·                      The collapse of the housing market helped cut the median net worth of U.S. households by almost 40% between 2007 and 2010, according to the Federal Reserve's 2012 study of inflation-adjusted consumer finances. The Fed said groups for whom housing was a larger share of assets saw even bigger declines in their median net worth than the overall decline from $126,400 to $77,300. The median pretax income fell almost 8%; hardest hit were more highly educated families, those headed by someone younger than 55, and families in the South and West. Median incomes for retirees and other nonworking families were up.

·                      Rajat Gupta, a former board member of Goldman Sachs and Proctor & Gamble, was convicted of three counts of securities fraud and one count of conspiracy for leaking insider information to hedge fund manager Raj Rajaratnam, while former financier Allen Stanford was sentenced to 110 years in prison for running a Ponzi scheme and defrauding clients.

Eye on the Week Ahead

The week is likely to be dominated by reaction to the Greek election results and the European debt situation, including any reaction from G-20 leaders, and by the Federal Open Market Committee's last meeting before the scheduled expiration of its Operation Twist bond-buying program.

Key dates and data releases: home builders' survey (6/18); housing starts (6/19); Federal Open Market Committee meeting (6/20); home resales, Philadelphia Fed manufacturing survey (6/21).

Data sources: Includes data provided by Brounes & Associates. All information is based on sources deemed reliable, but no warranty or guarantee is made as to its accuracy or completeness. Neither the information nor any opinion expressed herein constitutes a solicitation for the purchase or sale of any securities, and should not be relied on as financial advice. Past performance is no guarantee of future results.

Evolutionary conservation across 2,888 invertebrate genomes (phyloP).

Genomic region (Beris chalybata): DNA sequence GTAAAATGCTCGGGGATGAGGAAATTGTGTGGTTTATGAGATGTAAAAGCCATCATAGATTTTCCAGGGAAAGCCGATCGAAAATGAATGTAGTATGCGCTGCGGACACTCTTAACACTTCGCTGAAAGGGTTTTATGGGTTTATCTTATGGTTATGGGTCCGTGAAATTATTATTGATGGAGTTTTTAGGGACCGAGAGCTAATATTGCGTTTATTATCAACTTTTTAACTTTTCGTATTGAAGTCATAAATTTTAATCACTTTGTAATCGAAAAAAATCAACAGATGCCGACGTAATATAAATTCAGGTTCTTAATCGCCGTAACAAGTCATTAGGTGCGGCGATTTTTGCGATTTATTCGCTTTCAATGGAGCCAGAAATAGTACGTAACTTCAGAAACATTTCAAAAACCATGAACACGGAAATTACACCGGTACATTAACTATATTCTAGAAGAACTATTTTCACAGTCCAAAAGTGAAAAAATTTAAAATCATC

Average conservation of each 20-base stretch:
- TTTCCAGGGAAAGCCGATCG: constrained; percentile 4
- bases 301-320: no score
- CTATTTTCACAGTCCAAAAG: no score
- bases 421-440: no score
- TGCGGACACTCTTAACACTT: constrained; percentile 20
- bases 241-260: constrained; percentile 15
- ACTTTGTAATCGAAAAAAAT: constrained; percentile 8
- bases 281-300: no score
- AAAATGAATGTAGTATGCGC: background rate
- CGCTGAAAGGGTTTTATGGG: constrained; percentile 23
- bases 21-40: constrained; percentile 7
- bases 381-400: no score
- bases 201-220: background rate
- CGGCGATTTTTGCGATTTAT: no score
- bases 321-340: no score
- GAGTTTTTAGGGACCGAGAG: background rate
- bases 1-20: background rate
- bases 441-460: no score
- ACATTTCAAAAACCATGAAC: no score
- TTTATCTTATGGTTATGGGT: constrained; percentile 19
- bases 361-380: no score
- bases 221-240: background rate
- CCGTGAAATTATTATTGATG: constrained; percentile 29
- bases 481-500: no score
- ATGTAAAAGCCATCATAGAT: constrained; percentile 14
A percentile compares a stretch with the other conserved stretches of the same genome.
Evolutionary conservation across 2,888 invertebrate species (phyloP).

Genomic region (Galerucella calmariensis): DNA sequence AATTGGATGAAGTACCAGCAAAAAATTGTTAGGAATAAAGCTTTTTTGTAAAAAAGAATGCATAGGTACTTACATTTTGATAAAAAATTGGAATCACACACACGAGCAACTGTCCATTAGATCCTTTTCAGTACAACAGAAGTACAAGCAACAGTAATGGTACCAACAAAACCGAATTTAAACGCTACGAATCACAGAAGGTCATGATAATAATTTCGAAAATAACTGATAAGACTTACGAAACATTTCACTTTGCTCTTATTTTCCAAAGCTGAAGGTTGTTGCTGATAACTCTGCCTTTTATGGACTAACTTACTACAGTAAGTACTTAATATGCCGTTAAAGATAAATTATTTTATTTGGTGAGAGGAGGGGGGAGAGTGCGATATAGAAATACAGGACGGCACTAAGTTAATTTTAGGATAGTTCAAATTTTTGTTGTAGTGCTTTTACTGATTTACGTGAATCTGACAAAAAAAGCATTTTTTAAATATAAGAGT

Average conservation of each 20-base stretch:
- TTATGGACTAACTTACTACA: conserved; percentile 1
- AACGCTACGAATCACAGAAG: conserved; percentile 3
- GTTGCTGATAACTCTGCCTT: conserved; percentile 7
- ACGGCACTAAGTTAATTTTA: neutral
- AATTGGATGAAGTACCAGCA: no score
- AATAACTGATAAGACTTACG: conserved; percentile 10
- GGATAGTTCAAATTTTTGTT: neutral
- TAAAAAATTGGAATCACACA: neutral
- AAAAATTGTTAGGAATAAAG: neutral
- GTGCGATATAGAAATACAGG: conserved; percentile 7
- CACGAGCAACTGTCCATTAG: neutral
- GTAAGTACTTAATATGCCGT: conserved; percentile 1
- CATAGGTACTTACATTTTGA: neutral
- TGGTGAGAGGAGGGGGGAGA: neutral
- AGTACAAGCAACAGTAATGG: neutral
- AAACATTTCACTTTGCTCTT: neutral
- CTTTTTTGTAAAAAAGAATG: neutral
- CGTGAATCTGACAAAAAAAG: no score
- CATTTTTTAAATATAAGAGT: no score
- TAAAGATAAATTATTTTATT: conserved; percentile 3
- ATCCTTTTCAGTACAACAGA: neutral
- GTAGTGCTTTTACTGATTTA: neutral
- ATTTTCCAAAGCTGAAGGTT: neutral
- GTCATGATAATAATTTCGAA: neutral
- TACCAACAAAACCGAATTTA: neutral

The Dow Jones Industrial Average (DJIA) is a price-weighted index composed of 30 widely traded blue-chip U.S. common stocks. The S&P 500 is a market-cap weighted index composed of the common stocks of 500 leading companies in leading industries of the U.S. economy. The NASDAQ Composite Index is a market-value weighted index of all common stocks listed on the NASDAQ stock exchange. The Russell 2000 is a market-cap weighted index composed of 2000 U.S. small-cap common stocks. The Global Dow is an equally weighted index of 150 widely traded blue-chip common stocks worldwide. Market indexes listed are unmanaged and are not available for direct investment.

Analyzing Mesas

June 17th, 2012

“Broad Short Strangle” is too long. I like to call it a “Mesa” because it has a flat top snd steep sides. it’s simply a short OTM put and call, centered on the current stock or ETF price.

If I want to set up a mesa, how do I choose how wide to make it and how do I minimize risk and maximize return?

So I wrote a little program to run through the possibilities.

To get the highest premiums per time remaining, I pick the nearest expiration date. (That works since I pay a flat commission)

First I run a program to get historical stock prices from Yahoo to find how much the stock has moved in the number of days I have left, over the past 3 years. You can see the result here. The red dots show the probability of the n-day proportional change being in each bin. And I fit it with a Normal curve for ease of calculation. The fit is probably good enough for this kind of data. That’s the green line.

I use that to figure the maximum distance to sell options away from the current price.

Then I go to Yahoo to get all the options for the nearest month, and I set up a series of mesas of increasing width, from zero (just a short straddle) to the maximum.

For each of those, I calculate (for 1 put and 1 call) how much premium I bring in, how much margin it ties up (using Schwab’s margin rules), what the break-even width is, what the average profit would be (by integrating the profit and probability curves), the probability of a loss, the average profit as a percentage of the margin tied up, and the minimum volume of the option, to give some idea of how easy it would be to place the position.

You can find the table for that here.